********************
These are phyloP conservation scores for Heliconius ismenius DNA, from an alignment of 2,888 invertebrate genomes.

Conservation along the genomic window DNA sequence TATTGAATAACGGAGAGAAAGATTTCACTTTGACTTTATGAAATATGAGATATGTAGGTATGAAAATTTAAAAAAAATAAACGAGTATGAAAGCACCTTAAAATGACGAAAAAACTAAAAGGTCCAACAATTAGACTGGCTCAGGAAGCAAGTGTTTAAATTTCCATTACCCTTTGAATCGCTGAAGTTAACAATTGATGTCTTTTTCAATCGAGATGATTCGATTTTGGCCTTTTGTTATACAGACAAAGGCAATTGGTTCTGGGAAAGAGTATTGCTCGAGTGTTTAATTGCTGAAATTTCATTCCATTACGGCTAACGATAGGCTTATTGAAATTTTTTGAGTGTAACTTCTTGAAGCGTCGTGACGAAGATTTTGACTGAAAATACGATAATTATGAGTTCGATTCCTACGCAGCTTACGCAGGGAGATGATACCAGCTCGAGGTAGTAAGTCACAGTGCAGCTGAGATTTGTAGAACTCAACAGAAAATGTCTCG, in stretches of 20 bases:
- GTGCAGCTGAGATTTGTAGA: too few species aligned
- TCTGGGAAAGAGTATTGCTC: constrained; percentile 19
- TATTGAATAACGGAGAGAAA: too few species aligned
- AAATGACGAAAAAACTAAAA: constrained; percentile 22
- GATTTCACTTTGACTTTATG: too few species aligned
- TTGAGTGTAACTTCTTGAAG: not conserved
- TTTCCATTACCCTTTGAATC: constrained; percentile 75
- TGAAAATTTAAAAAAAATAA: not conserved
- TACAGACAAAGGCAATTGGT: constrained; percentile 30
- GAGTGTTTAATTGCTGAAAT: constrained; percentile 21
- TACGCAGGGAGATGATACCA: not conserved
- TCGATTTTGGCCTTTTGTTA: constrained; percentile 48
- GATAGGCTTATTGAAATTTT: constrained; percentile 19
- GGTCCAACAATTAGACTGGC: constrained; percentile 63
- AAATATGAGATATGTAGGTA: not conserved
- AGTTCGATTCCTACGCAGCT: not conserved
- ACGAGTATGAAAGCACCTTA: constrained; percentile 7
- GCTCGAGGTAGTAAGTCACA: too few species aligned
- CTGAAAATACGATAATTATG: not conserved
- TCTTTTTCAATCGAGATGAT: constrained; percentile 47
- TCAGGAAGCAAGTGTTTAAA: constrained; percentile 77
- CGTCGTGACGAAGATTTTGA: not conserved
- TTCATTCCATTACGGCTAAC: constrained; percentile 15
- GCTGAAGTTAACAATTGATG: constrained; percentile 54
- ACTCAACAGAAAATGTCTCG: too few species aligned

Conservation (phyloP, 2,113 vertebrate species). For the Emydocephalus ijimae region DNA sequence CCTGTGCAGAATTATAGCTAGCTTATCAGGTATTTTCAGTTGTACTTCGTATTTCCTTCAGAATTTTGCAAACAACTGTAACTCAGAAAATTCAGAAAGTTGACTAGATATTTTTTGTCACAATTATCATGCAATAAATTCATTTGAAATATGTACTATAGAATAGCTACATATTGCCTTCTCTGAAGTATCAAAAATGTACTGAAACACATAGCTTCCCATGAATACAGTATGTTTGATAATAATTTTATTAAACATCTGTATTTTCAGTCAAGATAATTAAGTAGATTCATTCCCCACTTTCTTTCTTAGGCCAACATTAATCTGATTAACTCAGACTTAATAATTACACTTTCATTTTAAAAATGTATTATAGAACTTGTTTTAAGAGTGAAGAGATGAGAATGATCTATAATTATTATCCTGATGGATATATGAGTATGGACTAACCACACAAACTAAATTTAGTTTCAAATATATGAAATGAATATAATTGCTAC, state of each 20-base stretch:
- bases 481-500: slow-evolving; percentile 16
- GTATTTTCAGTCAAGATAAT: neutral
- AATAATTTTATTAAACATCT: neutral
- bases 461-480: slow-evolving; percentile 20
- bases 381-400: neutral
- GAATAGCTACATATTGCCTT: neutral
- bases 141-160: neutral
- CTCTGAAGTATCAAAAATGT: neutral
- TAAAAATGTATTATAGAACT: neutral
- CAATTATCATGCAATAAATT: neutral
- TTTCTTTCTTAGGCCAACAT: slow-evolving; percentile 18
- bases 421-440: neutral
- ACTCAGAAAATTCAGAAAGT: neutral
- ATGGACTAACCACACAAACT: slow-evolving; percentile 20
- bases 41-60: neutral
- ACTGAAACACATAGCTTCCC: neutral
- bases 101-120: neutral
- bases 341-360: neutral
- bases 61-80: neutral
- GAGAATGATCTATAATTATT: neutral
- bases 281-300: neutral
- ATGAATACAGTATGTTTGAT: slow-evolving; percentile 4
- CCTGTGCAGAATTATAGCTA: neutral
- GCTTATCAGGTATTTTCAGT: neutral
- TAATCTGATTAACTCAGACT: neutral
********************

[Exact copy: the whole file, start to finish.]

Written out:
These are phyloP conservation scores for Heliconius ismenius DNA, from an alignment of 2,888 invertebrate genomes.

Conservation along the genomic window DNA sequence TATTGAATAACGGAGAGAAAGATTTCACTTTGACTTTATGAAATATGAGATATGTAGGTATGAAAATTTAAAAAAAATAAACGAGTATGAAAGCACCTTAAAATGACGAAAAAACTAAAAGGTCCAACAATTAGACTGGCTCAGGAAGCAAGTGTTTAAATTTCCATTACCCTTTGAATCGCTGAAGTTAACAATTGATGTCTTTTTCAATCGAGATGATTCGATTTTGGCCTTTTGTTATACAGACAAAGGCAATTGGTTCTGGGAAAGAGTATTGCTCGAGTGTTTAATTGCTGAAATTTCATTCCATTACGGCTAACGATAGGCTTATTGAAATTTTTTGAGTGTAACTTCTTGAAGCGTCGTGACGAAGATTTTGACTGAAAATACGATAATTATGAGTTCGATTCCTACGCAGCTTACGCAGGGAGATGATACCAGCTCGAGGTAGTAAGTCACAGTGCAGCTGAGATTTGTAGAACTCAACAGAAAATGTCTCG, in stretches of 20 bases:
- GTGCAGCTGAGATTTGTAGA: too few species aligned
- TCTGGGAAAGAGTATTGCTC: constrained; percentile 19
- TATTGAATAACGGAGAGAAA: too few species aligned
- AAATGACGAAAAAACTAAAA: constrained; percentile 22
- GATTTCACTTTGACTTTATG: too few species aligned
- TTGAGTGTAACTTCTTGAAG: not conserved
- TTTCCATTACCCTTTGAATC: constrained; percentile 75
- TGAAAATTTAAAAAAAATAA: not conserved
- TACAGACAAAGGCAATTGGT: constrained; percentile 30
- GAGTGTTTAATTGCTGAAAT: constrained; percentile 21
- TACGCAGGGAGATGATACCA: not conserved
- TCGATTTTGGCCTTTTGTTA: constrained; percentile 48
- GATAGGCTTATTGAAATTTT: constrained; percentile 19
- GGTCCAACAATTAGACTGGC: constrained; percentile 63
- AAATATGAGATATGTAGGTA: not conserved
- AGTTCGATTCCTACGCAGCT: not conserved
- ACGAGTATGAAAGCACCTTA: constrained; percentile 7
- GCTCGAGGTAGTAAGTCACA: too few species aligned
- CTGAAAATACGATAATTATG: not conserved
- TCTTTTTCAATCGAGATGAT: constrained; percentile 47
- TCAGGAAGCAAGTGTTTAAA: constrained; percentile 77
- CGTCGTGACGAAGATTTTGA: not conserved
- TTCATTCCATTACGGCTAAC: constrained; percentile 15
- GCTGAAGTTAACAATTGATG: constrained; percentile 54
- ACTCAACAGAAAATGTCTCG: too few species aligned

Conservation (phyloP, 2,113 vertebrate species). For the Emydocephalus ijimae region DNA sequence CCTGTGCAGAATTATAGCTAGCTTATCAGGTATTTTCAGTTGTACTTCGTATTTCCTTCAGAATTTTGCAAACAACTGTAACTCAGAAAATTCAGAAAGTTGACTAGATATTTTTTGTCACAATTATCATGCAATAAATTCATTTGAAATATGTACTATAGAATAGCTACATATTGCCTTCTCTGAAGTATCAAAAATGTACTGAAACACATAGCTTCCCATGAATACAGTATGTTTGATAATAATTTTATTAAACATCTGTATTTTCAGTCAAGATAATTAAGTAGATTCATTCCCCACTTTCTTTCTTAGGCCAACATTAATCTGATTAACTCAGACTTAATAATTACACTTTCATTTTAAAAATGTATTATAGAACTTGTTTTAAGAGTGAAGAGATGAGAATGATCTATAATTATTATCCTGATGGATATATGAGTATGGACTAACCACACAAACTAAATTTAGTTTCAAATATATGAAATGAATATAATTGCTAC, state of each 20-base stretch:
- bases 481-500: slow-evolving; percentile 16
- GTATTTTCAGTCAAGATAAT: neutral
- AATAATTTTATTAAACATCT: neutral
- bases 461-480: slow-evolving; percentile 20
- bases 381-400: neutral
- GAATAGCTACATATTGCCTT: neutral
- bases 141-160: neutral
- CTCTGAAGTATCAAAAATGT: neutral
- TAAAAATGTATTATAGAACT: neutral
- CAATTATCATGCAATAAATT: neutral
- TTTCTTTCTTAGGCCAACAT: slow-evolving; percentile 18
- bases 421-440: neutral
- ACTCAGAAAATTCAGAAAGT: neutral
- ATGGACTAACCACACAAACT: slow-evolving; percentile 20
- bases 41-60: neutral
- ACTGAAACACATAGCTTCCC: neutral
- bases 101-120: neutral
- bases 341-360: neutral
- bases 61-80: neutral
- GAGAATGATCTATAATTATT: neutral
- bases 281-300: neutral
- ATGAATACAGTATGTTTGAT: slow-evolving; percentile 4
- CCTGTGCAGAATTATAGCTA: neutral
- GCTTATCAGGTATTTTCAGT: neutral
- TAATCTGATTAACTCAGACT: neutral